The league essentially folded, and players had to scramble. Stars such as Herschel Walker had no problem finding work in the NFL. But dozens of role players like John Joyce, the linebacker Trump once visited in the trainer’s room, saw their football careers fizzle out. Joyce signed with the Packers, got cut just before the 1986 season and went to work on Wall Street.
In 2009, Trump agreed to be interviewed for an ESPN documentary that asked the question: “Who killed the USFL?” Trump had been widely blamed for hastening, if not directly causing, the demise of the league. Afterward, he asked the interviewer, Mike Tollin, what he thought of how the league had folded. Tollin had worked on the USFL production team. He told Trump he thought the USFL might have survived if only it had stayed the course, remaining a spring league.
“Would’ve been small potatoes,” Trump said, patting Tollin on the back and walking out.
* * *
Tollin and the USFL production camera that was filming Trump during that ’84 game was still rolling when the owner visited the locker room after beating the Breakers, 31-21, to clinch the franchise’s first playoff berth. The Generals would exit the playoffs in the first round both years under Trump, so this counted as one of his high points as owner.
“Congratulations, Donald,” someone said.
“O.K., beautiful, beautiful—beautiful,” Trump said, acknowledging the comment.
“Beautiful,” he said again to himself as he kept moving through the room.
He came upon a group of players at their lockers. “How’s it feel? Champs. Good to be champs, huh? Way to go.” He shook one player’s hand and shook a fist at another and kept going. He shook another player’s hand and came upon another group at their lockers. “Way to go, fellas, way to go.” He shook his fist again. “Now we’ve got to go a little further, right?”
Trump only made these types of visits after wins. Hardly ever, if ever, after a loss.
As the tape rolled, the media eventually found him, and he happily agreed to an interview, and, in the span of a few minutes, he managed to offend multiple parties. He gushed how the top USFL teams could beat “most of the teams in the NFL.” He trashed the previous Generals owner, Duncan: “We did a lot better than the team under other ownership last year. Last year the team really had a lot of problems, and they had a horrible record.” And Trump indicated he had disagreed with the coaches’ strategy of running a conservative offense in recent weeks. In the owner’s box during the game, Trump had repeatedly noted how the coaches were finally allowing Brian Sipe, his highly paid quarterback, to air the ball out.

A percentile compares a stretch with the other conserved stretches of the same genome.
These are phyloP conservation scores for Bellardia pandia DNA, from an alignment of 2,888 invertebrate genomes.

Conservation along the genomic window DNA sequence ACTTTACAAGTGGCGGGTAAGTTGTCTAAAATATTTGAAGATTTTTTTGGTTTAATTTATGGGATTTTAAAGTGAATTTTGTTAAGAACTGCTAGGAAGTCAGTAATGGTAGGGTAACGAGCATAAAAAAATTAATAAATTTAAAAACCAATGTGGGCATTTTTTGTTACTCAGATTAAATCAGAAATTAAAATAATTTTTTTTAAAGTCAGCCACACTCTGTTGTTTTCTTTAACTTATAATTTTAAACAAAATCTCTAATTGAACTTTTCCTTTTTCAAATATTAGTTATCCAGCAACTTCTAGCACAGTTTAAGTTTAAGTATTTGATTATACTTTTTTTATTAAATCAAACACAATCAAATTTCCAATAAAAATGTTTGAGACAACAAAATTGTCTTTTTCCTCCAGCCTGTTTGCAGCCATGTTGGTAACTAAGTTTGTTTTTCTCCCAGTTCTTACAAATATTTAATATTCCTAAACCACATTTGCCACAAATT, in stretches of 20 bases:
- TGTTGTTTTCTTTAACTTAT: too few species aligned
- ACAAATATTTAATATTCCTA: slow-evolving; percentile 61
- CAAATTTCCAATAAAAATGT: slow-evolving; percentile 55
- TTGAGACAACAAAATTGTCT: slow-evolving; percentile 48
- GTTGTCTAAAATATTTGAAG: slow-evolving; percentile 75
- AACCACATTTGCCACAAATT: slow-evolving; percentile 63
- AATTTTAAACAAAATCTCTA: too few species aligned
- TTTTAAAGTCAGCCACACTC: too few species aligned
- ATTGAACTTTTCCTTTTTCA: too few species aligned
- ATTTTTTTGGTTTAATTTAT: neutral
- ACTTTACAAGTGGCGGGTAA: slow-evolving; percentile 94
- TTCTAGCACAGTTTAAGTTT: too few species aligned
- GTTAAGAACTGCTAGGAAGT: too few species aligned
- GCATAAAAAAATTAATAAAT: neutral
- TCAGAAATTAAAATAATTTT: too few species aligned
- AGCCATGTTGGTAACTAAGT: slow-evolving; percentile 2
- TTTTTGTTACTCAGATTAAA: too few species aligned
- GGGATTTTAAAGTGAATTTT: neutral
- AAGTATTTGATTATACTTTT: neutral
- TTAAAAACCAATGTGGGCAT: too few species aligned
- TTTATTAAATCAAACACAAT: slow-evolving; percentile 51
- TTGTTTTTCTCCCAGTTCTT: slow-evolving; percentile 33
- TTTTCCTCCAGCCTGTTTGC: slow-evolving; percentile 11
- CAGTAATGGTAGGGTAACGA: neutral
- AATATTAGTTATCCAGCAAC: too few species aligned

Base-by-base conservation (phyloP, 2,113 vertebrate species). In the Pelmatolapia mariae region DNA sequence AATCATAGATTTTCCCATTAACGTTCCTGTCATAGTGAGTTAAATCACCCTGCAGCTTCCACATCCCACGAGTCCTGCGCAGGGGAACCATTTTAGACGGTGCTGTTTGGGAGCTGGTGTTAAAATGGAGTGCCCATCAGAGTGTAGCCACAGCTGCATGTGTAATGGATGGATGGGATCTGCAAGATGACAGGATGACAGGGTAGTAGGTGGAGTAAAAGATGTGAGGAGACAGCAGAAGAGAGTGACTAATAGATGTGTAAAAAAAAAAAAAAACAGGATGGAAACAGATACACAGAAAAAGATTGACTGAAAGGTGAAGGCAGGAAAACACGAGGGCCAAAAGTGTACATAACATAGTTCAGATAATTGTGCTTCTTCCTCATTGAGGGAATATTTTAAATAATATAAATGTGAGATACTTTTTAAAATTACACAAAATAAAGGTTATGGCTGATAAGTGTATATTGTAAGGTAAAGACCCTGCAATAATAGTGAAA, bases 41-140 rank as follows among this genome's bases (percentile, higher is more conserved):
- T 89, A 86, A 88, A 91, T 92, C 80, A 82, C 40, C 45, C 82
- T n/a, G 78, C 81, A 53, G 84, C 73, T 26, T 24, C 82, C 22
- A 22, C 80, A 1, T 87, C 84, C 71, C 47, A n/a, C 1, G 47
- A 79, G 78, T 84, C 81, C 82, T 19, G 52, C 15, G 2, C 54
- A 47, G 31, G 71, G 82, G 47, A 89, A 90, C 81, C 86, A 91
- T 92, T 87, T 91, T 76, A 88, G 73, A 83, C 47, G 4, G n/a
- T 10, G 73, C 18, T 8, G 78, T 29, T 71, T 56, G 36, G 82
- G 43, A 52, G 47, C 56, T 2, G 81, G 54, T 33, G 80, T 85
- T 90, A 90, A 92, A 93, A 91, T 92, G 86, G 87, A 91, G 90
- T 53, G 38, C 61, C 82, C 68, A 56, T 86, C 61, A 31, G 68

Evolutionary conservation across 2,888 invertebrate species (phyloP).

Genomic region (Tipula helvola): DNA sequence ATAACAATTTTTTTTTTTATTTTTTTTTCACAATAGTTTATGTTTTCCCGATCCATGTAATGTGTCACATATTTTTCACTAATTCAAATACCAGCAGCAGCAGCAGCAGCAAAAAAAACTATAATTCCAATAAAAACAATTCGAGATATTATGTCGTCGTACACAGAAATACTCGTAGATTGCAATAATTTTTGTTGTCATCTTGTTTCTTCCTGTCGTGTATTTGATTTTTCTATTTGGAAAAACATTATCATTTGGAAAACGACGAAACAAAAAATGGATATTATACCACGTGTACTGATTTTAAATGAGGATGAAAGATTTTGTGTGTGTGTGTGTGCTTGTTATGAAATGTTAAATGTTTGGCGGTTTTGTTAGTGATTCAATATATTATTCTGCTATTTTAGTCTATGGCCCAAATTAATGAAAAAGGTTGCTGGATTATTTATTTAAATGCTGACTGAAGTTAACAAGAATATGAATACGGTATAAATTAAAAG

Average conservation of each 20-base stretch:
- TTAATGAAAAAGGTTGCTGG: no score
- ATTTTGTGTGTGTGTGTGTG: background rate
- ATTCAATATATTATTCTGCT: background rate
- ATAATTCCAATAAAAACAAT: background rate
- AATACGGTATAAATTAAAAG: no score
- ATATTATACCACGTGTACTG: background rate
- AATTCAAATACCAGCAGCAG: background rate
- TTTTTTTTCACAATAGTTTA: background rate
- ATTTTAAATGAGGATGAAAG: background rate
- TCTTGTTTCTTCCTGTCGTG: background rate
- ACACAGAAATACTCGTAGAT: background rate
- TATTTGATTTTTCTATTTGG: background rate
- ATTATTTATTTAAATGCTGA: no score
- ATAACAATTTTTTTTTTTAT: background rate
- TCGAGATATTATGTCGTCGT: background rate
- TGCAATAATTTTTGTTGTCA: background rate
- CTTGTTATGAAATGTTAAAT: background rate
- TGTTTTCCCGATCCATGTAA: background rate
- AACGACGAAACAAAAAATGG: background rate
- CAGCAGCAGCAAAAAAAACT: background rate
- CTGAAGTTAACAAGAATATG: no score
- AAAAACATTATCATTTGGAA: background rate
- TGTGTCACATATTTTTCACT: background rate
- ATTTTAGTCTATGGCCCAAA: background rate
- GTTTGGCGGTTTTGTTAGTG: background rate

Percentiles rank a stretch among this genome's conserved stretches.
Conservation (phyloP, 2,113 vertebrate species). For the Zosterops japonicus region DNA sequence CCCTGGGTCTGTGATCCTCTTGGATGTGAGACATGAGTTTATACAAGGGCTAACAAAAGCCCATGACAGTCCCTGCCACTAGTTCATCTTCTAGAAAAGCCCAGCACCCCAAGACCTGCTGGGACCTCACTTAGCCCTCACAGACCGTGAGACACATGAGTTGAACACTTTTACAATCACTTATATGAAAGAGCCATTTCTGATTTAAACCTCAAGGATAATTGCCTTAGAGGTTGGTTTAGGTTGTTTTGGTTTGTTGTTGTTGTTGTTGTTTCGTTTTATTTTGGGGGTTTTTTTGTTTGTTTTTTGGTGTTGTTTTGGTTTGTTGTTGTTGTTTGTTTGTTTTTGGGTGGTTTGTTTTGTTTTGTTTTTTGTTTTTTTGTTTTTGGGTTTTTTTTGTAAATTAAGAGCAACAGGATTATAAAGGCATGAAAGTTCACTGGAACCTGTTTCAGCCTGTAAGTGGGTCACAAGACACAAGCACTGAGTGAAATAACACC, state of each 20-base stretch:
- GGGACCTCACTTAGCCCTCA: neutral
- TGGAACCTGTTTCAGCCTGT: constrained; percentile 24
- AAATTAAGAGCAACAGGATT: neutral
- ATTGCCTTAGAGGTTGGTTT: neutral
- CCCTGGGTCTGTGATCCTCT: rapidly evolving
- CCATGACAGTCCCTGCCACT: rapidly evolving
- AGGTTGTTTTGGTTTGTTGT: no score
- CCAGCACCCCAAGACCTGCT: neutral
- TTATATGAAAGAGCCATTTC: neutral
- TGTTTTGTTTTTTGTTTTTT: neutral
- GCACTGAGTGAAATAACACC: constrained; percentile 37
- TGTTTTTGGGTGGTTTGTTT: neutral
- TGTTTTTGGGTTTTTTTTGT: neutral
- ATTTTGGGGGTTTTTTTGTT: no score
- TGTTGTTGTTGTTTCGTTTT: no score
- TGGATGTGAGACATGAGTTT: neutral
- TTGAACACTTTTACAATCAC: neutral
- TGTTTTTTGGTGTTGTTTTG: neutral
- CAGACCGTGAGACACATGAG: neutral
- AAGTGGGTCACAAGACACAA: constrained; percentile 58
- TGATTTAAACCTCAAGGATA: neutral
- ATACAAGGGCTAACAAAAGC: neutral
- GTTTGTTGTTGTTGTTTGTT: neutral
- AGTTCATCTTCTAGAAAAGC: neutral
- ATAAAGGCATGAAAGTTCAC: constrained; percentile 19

A reporter asked if Trump had spoken to Walt Michaels about changing the offense.
Trump made a face. “Well, Walt and I always talk. And I thought it was something that … and I would never tell Walt—I have a great relationship with Walt. But Walt and I discuss the entire team. We were winning games, but we weren’t necessarily winning them, as you folks were saying, in a beautiful manner. But we were winning them. And then we had a bad game last week. And I think it’s a great tribute to the team and to Walt and to everything else that they literally changed the team around over the last week, and they came back, and they won, and they won big, and they won convincingly. I don’t think anybody has a more exciting offense than ours when it’s on. Today they opened it up. Brian Sipe was passing, and he was just super. We’re proud of him. It’s the first time that Brian’s been really allowed to drop back and pass as much as he did, and he showed that he’s just as good as Cleveland knew he was. And that’s why Cleveland tried so hard to sign him for an additional few years.”
In reality, the relationship between Trump and Michaels reminded some around the team of that between George Steinbrenner and Billy Martin. After Trump ignored Michaels’ wishes and replaced Sipe at quarterback with Flutie, instead of Cunningham, Trump pressured Michaels to highlight Flutie and Herschel Walker more in the offense. Once Trump told a Generals coach that “60 Minutes” correspondent Mike Wallace would be in his box that week, and that he wanted the coaches to ensure that Flutie threw for 400 yards and Walker rushed for 200.
“What does he know about football?” Michaels would grumble. “He should stay in his tower and leave me alone.”
The Generals coaches privately exacted their own revenge. They created a play called The Tower, modeled after something Steve Spurrier ran. It looked sort of odd. The two offensive tackles would spread wide one either side, bunched with two receivers. The center, the guards and the quarterback would line up as usual, with the running back positioned directly behind the quarterback. From the owner’s box, perhaps on purpose, the formation looked something like a T. The Generals may have used the play in a game only once.
“It failed miserably,” Croke, the PR man, said, chuckling. “It didn’t work at all.”